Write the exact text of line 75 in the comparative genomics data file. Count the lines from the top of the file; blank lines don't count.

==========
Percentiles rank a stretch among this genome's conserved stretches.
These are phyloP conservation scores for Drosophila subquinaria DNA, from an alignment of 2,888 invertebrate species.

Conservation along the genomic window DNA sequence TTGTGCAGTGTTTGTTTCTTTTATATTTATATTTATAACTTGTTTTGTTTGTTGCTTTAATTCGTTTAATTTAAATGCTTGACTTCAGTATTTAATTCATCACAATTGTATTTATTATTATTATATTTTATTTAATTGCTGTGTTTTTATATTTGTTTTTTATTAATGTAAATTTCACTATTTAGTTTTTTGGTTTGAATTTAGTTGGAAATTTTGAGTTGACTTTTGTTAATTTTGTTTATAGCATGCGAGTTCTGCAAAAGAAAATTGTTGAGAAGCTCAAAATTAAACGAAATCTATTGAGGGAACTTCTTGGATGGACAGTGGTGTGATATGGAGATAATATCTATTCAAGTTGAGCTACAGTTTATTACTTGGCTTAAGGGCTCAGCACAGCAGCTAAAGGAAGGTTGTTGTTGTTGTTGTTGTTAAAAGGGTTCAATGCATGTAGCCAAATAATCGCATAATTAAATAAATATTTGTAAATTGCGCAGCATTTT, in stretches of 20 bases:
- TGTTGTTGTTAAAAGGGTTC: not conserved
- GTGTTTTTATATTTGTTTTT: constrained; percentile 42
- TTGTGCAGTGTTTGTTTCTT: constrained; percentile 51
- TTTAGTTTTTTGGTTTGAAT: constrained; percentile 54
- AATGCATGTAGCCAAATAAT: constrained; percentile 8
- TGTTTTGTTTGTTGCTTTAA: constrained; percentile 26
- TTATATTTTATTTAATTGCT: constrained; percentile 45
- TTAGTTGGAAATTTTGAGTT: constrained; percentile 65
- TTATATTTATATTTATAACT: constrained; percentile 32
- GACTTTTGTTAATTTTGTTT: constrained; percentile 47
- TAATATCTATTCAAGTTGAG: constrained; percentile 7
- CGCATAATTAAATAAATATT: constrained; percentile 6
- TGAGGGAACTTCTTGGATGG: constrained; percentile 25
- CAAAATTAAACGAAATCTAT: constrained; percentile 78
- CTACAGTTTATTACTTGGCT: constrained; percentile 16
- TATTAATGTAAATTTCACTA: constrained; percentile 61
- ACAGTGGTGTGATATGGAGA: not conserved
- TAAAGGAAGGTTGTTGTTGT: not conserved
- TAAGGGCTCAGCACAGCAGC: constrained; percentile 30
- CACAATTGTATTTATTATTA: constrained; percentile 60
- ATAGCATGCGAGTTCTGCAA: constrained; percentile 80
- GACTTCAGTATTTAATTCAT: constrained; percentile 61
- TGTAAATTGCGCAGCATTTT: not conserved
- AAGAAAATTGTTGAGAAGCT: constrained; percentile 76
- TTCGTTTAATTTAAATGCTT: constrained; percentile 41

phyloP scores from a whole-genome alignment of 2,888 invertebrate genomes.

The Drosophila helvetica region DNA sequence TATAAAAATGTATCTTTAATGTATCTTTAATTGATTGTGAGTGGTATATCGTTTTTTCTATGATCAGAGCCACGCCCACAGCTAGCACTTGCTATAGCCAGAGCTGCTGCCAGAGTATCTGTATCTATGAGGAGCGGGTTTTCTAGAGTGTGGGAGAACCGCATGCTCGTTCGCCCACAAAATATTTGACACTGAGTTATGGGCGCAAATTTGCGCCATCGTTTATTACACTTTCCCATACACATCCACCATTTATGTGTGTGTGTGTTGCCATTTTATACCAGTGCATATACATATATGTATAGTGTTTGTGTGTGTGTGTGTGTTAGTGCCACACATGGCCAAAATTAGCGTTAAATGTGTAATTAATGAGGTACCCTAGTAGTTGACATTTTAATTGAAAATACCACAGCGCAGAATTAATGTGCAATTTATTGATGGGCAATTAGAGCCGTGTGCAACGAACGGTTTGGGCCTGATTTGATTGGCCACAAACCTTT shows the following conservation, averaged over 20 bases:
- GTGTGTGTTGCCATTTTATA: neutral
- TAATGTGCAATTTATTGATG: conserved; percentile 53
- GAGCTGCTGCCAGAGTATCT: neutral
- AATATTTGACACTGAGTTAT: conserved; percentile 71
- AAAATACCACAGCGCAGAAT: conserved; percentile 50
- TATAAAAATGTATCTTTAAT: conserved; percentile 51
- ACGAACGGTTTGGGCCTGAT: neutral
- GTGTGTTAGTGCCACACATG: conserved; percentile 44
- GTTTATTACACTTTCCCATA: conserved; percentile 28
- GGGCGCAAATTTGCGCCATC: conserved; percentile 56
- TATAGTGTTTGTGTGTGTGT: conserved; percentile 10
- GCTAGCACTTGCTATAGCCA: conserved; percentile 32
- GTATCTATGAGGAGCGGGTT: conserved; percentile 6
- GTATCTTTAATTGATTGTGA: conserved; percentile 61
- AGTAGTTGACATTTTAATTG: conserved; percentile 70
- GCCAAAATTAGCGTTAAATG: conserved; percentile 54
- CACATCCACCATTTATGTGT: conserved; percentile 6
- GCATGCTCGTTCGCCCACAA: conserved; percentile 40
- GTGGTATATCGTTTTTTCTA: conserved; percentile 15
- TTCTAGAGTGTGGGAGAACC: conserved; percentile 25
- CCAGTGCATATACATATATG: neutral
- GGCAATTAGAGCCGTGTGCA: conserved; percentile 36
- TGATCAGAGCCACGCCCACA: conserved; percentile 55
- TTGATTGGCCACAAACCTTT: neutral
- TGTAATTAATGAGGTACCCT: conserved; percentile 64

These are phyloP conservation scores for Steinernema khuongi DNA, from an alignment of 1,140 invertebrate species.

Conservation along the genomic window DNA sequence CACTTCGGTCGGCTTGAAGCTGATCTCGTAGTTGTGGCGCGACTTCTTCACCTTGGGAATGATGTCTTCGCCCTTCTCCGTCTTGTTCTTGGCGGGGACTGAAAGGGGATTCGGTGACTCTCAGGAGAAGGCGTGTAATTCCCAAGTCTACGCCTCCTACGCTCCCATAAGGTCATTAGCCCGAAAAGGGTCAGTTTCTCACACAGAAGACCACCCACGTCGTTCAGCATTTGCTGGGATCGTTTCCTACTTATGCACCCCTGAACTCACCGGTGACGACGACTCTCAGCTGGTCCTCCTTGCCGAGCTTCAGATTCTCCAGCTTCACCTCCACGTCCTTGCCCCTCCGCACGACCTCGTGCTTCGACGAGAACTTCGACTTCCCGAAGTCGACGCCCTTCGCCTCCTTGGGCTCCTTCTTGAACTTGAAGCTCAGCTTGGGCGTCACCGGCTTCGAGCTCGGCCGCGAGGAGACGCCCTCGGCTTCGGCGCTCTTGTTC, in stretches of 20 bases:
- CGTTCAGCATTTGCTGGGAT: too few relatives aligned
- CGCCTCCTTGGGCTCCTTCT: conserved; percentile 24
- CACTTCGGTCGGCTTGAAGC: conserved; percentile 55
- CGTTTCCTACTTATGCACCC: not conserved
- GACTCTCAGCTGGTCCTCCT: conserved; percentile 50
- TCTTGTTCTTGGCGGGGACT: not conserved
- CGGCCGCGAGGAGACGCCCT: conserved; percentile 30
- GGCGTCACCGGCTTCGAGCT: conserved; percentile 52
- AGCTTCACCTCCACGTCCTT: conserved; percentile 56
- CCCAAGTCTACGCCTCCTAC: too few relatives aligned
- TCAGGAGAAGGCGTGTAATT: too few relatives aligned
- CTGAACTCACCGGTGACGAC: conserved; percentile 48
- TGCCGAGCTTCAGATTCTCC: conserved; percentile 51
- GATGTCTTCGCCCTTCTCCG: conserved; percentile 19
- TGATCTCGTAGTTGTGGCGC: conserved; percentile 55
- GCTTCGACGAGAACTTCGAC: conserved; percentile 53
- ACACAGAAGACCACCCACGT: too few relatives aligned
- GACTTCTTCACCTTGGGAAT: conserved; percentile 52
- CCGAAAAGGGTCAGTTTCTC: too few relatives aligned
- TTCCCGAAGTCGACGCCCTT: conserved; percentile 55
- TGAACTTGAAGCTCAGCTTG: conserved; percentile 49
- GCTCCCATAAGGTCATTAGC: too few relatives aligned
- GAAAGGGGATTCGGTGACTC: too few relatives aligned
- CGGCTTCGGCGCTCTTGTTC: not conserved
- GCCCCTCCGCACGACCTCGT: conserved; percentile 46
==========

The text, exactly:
- GACTTCTTCACCTTGGGAAT: conserved; percentile 52